Well, during the last 40 years i.e. my lifetime, Prague has only experienced 9 white Christmases.
December 24th snow cover in "cm" at six major Czech weather stations looks like this:
The black and grey curves near the bottom display the scores of our warm capital.
Purely visually, you will surely agree that there is no obvious trend in this graph. The snow cover on a particular date is pretty much a random number – the variations resemble the "white noise" because the figures for two years are uncorrelated even if the years are nearby.
This behavior is different from the annual mean temperatures that are "mostly continuous" functions of time and their behavior is closer to the red noise (or at least some "pink noise" which is demonstrably not white noise).
Prague experienced white Christmases in tbe following nine years:
1981, 1986, 1994, 1996, 1999, 2000, 2001, 2003, 2010The average of these figures is 1996.67 – slightly later than the middle of the 40-year interval in late 1993. So it would suggest that the white Christmases were getting slightly more frequent in recent two decades. But the excess is statistically insignificant – in fact, the average is absurdly close to the middle of the interval.
But you might say that it's an accident and the snow cover will display a downward trend if you look at the extremes. An alarmist wishful thinking could say that the maximum snow cover was about 40 years ago but the minimum one took place recently.
The only problem with this claim is that the data refute it completely. There's no trend in the extremes, either. Well, if you look at the Christmas Eve temperature, the coldest one, –15.4 °C, was in 1996, again almost exactly in the middle of the interval. And what about the warmest Christmas Eve in Prague? It was one year earlier, in 1995, even closer to the middle of the interval, when it was +9.3 °C.
All these data look like "fine-tuned numbers" that want to look unnaturally (very) natural. But this is a coincidence, too. If we included the whole 1970s, a misbalance would materialize. The 1970s were warm and their Christmases were snow-free. There were no white Christmases in Prague between 1973 (and maybe the two earlier years) and 1980 included.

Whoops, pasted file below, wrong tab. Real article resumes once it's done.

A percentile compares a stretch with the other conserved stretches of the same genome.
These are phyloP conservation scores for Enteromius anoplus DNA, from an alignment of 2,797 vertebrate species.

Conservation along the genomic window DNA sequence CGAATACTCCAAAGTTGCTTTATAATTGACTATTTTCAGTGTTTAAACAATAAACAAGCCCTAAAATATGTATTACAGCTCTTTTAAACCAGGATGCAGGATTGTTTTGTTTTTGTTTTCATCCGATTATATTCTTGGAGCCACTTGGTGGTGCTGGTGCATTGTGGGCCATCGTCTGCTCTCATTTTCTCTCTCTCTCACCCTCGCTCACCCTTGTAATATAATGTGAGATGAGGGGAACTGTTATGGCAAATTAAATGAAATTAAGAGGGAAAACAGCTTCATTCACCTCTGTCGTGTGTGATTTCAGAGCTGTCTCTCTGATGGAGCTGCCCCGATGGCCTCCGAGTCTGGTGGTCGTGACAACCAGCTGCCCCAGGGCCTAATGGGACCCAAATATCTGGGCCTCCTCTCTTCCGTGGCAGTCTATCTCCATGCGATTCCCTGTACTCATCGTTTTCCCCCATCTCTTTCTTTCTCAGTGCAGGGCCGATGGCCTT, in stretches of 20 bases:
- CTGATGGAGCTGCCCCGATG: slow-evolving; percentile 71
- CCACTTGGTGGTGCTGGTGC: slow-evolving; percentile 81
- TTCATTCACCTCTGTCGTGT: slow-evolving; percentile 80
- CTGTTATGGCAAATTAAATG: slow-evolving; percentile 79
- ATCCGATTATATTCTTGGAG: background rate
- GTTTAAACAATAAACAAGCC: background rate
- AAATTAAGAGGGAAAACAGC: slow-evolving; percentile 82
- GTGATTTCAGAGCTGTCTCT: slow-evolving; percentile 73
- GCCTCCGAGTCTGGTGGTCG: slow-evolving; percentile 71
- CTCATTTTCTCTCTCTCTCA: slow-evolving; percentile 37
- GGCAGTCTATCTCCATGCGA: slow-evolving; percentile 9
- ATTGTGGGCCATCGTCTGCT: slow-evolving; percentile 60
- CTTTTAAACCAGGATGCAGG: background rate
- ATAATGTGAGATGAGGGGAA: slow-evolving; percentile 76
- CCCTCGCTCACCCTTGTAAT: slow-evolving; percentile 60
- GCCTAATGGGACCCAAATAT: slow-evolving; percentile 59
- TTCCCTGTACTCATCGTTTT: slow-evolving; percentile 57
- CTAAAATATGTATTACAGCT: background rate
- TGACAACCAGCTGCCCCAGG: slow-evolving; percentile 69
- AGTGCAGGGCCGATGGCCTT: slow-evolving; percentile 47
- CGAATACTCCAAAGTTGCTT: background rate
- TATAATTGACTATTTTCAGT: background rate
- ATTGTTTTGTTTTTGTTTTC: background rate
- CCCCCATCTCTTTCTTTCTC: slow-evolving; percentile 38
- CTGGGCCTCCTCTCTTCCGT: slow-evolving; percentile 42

On the contrary, if you included the 1960s, the picture would get very different. A very large majority of the Christmases in the 1960s were white. It was a cool decade, the end of the "post-war cooling" we sometimes talk about.
If you predict that the Christmas in Prague won't be white on a given year, chances will be 78% that your guess will be right. You may be proved wrong, too. But most current citizens of Prague can't remember a period when the white Christmases were "more likely than not" and the white Christmases tended to be exceptions in the recent centuries and millennia, too. The "white Christmas as a standard" is clearly a myth but it's one that is being perpetrated for numerous reasons.
Just to be sure, Prague-Klementinum, not to far from the Prague Astronomical Clock, is Czechia's warmest weather station with the annual mean temperature slightly above 10 °C. The coldest one is at the top of Sněžka [The Snowy Female One], our highest peak (for 20 years in which we were stolen the High Tatras by our separatist brothers) that we share with Poland, where the annual mean temperature is almost exactly 0 °C.
Czechia's average annual mean temperature is about 7 °C, almost exactly equal to the annual mean value for Pilsen. As I have often emphasized, a 13 °C of global warming would be excellent news for us. Unfortunately, it is a news from the realm of pure fiction.